Chapters 31-33 Summary
Margaret and Henry are married in a small, quiet ceremony. Helen is invited but does not attend. She is traveling and sends frivolous excuses, but Margaret senses that Helen does not want to face Henry. Margaret sends her sister a long letter in which she encourages Helen not to judge Henry.
Margaret settles into her new life. She discovers one morning that she will not be living in Oniton when Henry announces he has rented out the house. He tells her that the house was too damp for them to live in. When Margaret asks why he had bought the place, Henry confesses he did so for his daughter, Evie. She had wanted to live there. She chose the house without completing a thorough investigation, and then shortly after the purchase, she became engaged. So the house served merely as a place for Evie to have a country wedding. Henry tells Margaret that they will live in London for the time being. He has no firm idea as to where their permanent home will be. Meanwhile, Margaret’s old home at Wickham Place has been emptied of furniture and torn down. Henry has offered to have the Schlegels’ furniture and books stored in the garage at Howards End.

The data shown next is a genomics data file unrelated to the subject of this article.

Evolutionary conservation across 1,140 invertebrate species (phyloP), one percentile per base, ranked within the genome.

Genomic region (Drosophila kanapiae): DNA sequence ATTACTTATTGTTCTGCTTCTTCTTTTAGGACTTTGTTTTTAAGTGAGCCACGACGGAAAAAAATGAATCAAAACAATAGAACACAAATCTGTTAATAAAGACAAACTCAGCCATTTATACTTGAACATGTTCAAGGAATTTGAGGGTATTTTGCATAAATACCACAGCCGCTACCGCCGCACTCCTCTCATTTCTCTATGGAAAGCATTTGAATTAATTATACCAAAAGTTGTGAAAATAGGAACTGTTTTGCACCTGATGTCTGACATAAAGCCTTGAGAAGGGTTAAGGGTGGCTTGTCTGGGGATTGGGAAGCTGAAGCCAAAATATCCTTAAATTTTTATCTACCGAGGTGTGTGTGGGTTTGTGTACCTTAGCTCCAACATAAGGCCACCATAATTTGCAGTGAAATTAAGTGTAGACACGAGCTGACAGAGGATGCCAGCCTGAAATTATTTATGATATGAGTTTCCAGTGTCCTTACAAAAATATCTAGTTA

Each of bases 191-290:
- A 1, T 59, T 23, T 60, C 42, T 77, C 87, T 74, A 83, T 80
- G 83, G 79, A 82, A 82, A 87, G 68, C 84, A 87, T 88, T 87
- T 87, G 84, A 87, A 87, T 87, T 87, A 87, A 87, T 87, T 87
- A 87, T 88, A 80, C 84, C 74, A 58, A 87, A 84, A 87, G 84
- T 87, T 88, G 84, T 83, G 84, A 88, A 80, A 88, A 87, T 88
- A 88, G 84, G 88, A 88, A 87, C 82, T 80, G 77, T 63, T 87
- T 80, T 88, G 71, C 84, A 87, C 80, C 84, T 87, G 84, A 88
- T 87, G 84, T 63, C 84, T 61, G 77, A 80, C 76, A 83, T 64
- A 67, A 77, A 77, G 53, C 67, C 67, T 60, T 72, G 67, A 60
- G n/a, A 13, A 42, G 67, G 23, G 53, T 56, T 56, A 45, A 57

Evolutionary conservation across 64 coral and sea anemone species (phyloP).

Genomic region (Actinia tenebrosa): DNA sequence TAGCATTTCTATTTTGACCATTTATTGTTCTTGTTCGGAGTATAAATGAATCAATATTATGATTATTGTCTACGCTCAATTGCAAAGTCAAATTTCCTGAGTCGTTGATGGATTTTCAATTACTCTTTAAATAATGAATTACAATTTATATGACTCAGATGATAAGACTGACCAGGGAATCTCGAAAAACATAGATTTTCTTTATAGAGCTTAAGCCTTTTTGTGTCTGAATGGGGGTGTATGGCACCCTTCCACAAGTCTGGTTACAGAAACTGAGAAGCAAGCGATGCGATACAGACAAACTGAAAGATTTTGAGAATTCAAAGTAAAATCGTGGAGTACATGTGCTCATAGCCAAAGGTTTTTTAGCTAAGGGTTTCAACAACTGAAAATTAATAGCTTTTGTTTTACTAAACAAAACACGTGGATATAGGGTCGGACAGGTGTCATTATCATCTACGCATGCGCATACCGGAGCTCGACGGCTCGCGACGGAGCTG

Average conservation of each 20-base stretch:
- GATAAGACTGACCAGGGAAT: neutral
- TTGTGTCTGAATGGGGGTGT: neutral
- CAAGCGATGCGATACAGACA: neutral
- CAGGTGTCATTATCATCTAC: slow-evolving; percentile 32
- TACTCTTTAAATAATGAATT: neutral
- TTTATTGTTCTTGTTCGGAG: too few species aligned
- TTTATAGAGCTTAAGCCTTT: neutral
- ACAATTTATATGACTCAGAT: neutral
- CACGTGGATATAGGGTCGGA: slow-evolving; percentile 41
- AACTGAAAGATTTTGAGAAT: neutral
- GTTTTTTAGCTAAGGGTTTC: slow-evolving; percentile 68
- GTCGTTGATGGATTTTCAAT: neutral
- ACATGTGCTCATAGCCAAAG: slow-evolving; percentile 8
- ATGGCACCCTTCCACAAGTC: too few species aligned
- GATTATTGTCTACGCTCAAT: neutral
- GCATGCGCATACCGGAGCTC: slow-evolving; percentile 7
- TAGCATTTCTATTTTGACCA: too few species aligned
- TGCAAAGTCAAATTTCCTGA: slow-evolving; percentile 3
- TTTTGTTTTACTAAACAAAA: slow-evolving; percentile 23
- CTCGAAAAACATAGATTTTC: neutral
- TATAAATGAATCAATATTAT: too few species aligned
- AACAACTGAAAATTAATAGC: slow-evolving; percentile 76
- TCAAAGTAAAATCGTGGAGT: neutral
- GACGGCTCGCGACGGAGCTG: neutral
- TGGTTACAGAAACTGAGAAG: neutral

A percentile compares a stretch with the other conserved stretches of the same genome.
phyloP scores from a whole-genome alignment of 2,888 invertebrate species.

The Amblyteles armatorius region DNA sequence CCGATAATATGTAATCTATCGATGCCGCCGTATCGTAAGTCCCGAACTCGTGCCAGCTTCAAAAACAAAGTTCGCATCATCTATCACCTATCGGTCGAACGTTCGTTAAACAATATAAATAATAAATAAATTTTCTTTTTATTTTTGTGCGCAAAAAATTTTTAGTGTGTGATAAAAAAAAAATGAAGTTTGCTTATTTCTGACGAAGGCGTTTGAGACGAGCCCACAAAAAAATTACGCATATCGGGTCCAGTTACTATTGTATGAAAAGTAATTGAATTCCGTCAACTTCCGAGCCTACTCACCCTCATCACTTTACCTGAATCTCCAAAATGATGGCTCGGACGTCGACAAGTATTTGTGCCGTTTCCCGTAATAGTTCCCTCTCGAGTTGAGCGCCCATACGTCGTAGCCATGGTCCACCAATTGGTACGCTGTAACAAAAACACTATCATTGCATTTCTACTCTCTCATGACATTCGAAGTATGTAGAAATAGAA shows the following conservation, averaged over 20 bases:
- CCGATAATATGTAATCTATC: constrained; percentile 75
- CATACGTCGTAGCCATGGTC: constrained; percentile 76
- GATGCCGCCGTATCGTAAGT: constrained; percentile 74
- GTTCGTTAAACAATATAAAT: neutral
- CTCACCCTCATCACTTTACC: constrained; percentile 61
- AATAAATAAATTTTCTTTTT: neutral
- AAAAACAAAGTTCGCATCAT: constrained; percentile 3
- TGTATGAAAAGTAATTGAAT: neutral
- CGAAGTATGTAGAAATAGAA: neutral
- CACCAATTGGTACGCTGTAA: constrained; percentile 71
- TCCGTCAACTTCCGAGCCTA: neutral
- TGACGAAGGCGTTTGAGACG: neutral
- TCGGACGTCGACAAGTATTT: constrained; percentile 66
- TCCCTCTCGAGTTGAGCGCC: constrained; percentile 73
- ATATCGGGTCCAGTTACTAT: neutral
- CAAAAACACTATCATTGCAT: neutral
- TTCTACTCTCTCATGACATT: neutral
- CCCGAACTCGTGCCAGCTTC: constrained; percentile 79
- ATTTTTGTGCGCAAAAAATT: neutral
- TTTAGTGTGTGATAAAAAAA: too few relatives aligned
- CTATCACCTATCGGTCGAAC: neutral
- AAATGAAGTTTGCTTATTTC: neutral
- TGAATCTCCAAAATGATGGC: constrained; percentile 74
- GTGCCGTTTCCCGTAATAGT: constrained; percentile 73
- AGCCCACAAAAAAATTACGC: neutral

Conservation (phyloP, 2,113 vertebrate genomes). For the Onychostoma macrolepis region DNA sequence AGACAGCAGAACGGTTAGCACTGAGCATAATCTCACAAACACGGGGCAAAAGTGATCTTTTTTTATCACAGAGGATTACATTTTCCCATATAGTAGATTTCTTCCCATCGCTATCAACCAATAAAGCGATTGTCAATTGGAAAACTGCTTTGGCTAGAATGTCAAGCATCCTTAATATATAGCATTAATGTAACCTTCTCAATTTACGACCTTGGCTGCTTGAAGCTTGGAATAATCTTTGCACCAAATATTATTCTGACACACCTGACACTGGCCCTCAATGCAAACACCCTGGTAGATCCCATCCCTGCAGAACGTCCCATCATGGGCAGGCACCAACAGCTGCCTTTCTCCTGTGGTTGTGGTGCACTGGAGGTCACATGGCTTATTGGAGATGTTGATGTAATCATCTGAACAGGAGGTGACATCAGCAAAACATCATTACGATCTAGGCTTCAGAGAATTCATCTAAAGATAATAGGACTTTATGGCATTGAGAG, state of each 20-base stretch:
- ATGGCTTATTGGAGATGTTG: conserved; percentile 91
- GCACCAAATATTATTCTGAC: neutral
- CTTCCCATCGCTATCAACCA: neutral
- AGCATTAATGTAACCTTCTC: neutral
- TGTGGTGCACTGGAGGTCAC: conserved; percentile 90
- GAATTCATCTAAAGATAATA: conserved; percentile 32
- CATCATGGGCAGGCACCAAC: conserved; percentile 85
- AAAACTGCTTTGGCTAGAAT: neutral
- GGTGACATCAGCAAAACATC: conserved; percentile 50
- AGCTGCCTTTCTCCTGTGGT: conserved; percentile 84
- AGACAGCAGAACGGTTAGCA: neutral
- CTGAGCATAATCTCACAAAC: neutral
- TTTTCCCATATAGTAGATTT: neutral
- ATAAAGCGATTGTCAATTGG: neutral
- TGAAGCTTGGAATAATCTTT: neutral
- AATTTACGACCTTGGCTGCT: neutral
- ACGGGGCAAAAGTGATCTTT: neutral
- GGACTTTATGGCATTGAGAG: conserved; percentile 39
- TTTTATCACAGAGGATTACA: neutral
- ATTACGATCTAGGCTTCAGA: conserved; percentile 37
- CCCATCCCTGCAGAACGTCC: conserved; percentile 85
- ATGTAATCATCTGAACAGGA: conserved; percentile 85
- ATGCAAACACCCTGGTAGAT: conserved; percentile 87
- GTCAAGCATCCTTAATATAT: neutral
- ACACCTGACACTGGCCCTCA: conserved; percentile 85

Charles Wilcox’s wife, Dolly, visits Margaret. Dolly has been to Howards End and seen, to her horror, that one of the farm women, Miss Avery, has opened all the Schlegels’s boxes in storage scattered them inside Howards End. Miss Avery had no orders to do so. Margaret is shocked to hear this. What right did Miss Avery have to invade their privacy or to go against Henry’s order to have the articles stored in the garage, not inside the house. To rectify the problem, Margaret determines it necessary to travel to Howards End.
Margaret is happy to have an excuse to return to Howards End even though she will have to deal with Miss Avery. Margaret walks into the house expecting to find books strewn all over the floors, as Dolly had...
(The entire section is 517 words.)